New research from The Institute of Leadership & Management takes a look at the future of business and which priorities leaders and managers might have in the next five to ten years.
The research ‘Future Trends in Leadership and Management-shifting priorities’ released on Wednesday, predicts that innovation and compassionate leadership will take centre stage, as business priorities are shaken up.
Innovation set to take centre stage
The research found that over the next five to 10 years, a third of leaders and managers predict innovation will become the most important priority for their organisation, even more important than saving money.
Leaders at private and third sector organisations say they are most likely to focus on innovation in the future, with 43% of third sector organisations and 38% of private sector organisations, predicting innovation will be at the forefront of their agenda over the next decade.
Similarly, more leaders in small and medium sized organisations expect it to be the primary focus of their organisations.
Kate Cooper, Head of Research, Policy and Standards at The Institute of Leadership & Management, said: “The new normal suggests a freedom to do things differently. During 2020 we’ve seen many businesses adapting brilliantly in response to the extraordinary challenges of this year; look at those organisations who are still in business having rapidly shifted to remote working despite previously resisting it. That experience of doing things differently and, anecdotally, successfully, seems to have instilled a confidence in many organisations about their resilience and capacity to be agile. So the predicted move away from compliance, and innovation becoming the number one priority for many, isn’t surprising.”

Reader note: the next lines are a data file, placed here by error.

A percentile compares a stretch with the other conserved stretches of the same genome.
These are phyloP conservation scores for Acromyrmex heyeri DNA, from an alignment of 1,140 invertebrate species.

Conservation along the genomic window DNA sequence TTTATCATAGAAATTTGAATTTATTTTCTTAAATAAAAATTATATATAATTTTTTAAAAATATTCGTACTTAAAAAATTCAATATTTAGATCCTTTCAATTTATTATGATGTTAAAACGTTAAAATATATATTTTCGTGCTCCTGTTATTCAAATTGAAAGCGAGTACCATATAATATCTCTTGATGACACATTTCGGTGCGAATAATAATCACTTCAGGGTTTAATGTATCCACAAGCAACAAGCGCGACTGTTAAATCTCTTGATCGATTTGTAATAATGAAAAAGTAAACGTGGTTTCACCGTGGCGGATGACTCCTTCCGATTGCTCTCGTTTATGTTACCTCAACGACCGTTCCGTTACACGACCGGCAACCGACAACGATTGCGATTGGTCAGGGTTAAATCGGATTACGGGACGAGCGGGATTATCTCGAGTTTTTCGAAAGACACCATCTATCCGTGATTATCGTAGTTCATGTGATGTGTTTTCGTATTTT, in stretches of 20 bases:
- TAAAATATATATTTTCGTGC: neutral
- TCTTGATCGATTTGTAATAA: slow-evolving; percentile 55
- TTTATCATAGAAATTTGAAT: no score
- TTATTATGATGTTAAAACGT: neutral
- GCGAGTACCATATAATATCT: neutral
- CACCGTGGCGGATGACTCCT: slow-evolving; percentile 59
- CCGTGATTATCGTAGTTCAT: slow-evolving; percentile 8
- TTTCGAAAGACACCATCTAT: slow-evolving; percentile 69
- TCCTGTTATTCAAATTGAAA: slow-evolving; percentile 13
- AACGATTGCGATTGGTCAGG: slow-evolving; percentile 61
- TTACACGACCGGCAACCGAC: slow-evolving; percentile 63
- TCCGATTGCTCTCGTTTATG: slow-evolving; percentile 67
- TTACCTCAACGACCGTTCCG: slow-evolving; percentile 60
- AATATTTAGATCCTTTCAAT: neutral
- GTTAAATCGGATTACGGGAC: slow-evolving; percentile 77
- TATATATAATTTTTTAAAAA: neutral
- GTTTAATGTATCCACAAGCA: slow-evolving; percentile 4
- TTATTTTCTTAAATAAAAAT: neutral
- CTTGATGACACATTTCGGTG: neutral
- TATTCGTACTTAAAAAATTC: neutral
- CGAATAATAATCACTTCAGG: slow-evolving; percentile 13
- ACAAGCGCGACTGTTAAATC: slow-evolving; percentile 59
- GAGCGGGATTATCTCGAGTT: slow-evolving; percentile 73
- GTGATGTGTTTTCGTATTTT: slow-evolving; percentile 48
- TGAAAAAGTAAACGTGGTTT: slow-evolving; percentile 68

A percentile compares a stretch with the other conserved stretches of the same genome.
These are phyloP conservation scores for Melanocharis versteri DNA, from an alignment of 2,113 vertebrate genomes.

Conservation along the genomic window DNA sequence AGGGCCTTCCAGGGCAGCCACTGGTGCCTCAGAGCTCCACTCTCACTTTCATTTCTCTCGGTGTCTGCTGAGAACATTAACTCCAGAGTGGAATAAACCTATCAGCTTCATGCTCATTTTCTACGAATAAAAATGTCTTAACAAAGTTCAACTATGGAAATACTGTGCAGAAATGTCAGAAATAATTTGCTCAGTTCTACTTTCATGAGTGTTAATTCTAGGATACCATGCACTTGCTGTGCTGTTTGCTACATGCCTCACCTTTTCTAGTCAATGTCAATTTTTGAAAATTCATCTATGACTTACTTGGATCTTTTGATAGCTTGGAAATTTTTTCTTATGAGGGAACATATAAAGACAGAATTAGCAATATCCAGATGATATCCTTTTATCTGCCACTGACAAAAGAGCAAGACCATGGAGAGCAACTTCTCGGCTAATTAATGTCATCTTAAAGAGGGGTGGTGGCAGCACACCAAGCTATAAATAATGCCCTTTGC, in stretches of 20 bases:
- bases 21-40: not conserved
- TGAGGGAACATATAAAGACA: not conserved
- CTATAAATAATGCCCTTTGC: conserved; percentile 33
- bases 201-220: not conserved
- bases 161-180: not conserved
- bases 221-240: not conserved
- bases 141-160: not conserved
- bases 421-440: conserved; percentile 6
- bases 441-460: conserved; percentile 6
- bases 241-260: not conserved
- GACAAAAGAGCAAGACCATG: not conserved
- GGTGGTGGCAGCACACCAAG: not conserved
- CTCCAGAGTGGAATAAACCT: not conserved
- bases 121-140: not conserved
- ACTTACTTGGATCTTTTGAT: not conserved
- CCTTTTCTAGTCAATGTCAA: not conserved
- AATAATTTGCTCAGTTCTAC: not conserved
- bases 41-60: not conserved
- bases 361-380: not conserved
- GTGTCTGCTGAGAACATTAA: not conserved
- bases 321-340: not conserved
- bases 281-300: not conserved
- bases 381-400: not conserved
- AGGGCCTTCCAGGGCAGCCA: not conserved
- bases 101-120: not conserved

Leaders predicted to put people over profit – compassionate leadership on the rise
The shift towards more compassionate leadership is also emerging. Perhaps less surprisingly, this is already apparent in the third sector, where 34% of leaders say they already put people as their number one priority. However, right now, this more compassionate approach is less common in private and public sector organisations, where only 16% and 11% of leaders say they put their people before their profits.
In the next decade, the research reveals that 28% of third sector organisations and 20% of private sector businesses expect the biggest focus within their organisation to be valuing their staff. This is also similar in SMEs, with 27% of small and 20% of medium-sized enterprises predicting this will occur – the second highest future priority for these organisations.
Kate added: “We’ve heard many calls for a more compassionate style of management, a greater acceptance of bringing one’s whole self to work – and it seems our working relationships are finally beginning to change. Those well documented shifts in how we relate to people when we’re able to see their full selves in their homes – being interrupted by dogs, children and deliveries – have reminded us about the importance of looking after each other, supporting our colleagues’ mental health and being more understanding of others’ situations. This has never been more important than it has this year and is set to become a greater priority.”
Bigger businesses predicted to tighten their purse strings
Understandably, the results show that 30% of leaders and managers at larger organisations predict the next 10 years will be mainly focused on saving money, which will be most prevalent in the public sector where 35% believe this will be the case and could lead to more outsourcing of roles. Overall, the research found that saving money was expected to be the second highest priority over the next decade, with 23% believing it will be their organisation’s core aim.
Environmental responsibility is predicted to rise
While environmental responsibility is espoused as a priority worldwide, it is not currently a major focus for many organisations, with only two per cent of leaders stating it is their organisation’s biggest priority. However, 8% predict the environment will become their main objective over the next decade – a fourfold increase.
Prioritising compliance predicted to drop almost two-thirds
The research found that ensuring compliance with rules and procedures is predicted to become less of a focus during the next five to ten years, dropping significantly as a main priority from 26% to 10%. Just 4% of third sector organisations and 10% of large organisations are predicted to make this their core focus over the next decade.